Here’s the truth about child care:
- Underpaid working parents can barely afford child care
- Underpaid child care workers can’t survive on their low pay
That’s not all. Low wages lead to high turnover, limited training, and a system of early learning and care in the United States that doesn’t work for parents, teachers, or children.
Something has to change. And something is.
Child care workers and parents across the country are joining together to right this wrong.
Along with all underpaid workers in cities across the country, we are fighting for $15 an hour and union rights so we can support our families, provide the best care possible, and build a child care system that works for all families.
The way things are now is pretty crazy. Most would agree that educating young children is one of the most important things our country can do. And studies show that better wages for child care workers means quality care for children. In fact: we get a return of $7-$10 for every dollar invested in early care. With a return that high, you’d think we’d invest more. We don’t. Not even close. We expect skilled teachers to lay the foundation for children’s lifelong learning and success, yet those workers are paid a median wage of $9.38 per hour. That’s a whole lot less than, say, the guy who writes the jingle for a soap commercial or the woman turning the letters on the game show. And that…is crazy.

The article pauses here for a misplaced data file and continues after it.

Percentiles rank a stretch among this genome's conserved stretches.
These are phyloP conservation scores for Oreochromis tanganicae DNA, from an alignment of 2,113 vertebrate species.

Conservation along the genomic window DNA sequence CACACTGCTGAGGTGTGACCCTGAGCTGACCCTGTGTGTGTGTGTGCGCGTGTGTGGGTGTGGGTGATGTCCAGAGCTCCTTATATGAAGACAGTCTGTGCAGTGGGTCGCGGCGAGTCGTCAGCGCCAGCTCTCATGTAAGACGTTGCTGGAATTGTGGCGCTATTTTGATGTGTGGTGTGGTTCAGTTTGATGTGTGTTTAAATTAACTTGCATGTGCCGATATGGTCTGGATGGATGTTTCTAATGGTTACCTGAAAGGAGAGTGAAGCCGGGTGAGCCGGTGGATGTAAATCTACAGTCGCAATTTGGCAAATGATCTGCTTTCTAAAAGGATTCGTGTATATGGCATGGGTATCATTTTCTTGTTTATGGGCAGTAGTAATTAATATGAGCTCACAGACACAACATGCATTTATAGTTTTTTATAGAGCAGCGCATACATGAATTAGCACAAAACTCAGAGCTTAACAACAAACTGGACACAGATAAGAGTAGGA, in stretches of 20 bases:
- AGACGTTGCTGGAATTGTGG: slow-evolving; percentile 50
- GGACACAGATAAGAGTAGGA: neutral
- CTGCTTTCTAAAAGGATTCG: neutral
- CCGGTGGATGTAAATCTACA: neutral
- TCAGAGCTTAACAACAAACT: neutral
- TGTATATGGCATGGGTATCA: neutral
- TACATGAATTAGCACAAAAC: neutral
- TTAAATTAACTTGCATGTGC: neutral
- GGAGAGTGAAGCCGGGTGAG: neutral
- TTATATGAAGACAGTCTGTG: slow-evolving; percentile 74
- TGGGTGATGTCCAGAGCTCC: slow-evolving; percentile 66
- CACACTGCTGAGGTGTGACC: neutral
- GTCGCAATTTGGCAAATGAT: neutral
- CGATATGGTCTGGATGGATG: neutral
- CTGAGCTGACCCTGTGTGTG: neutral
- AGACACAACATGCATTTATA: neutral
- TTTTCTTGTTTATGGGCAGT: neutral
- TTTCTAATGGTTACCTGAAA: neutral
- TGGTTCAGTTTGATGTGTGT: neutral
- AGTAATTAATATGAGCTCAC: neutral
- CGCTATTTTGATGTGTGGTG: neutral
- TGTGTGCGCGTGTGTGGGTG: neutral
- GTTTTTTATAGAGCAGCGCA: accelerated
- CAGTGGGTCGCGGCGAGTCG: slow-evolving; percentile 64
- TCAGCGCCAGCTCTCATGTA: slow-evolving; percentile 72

Even worse: In 2012, 46% of child care workers were a member of a family receiving public assistance.
That’s why increased child care funding must be a national priority. We can’t wait for someone to make it happen. Working parents and their children can’t wait for access to quality care. Our landlords can’t wait for the rent, and we can only push off the electric bill for so long. We can’t wait. We’re making it happen. Child care workers are coming together and joining parents and other workers across the country to fight for $15 and quality, affordable child care. We’re standing together to demand more for everyone who works hard but doesn’t make enough to get by.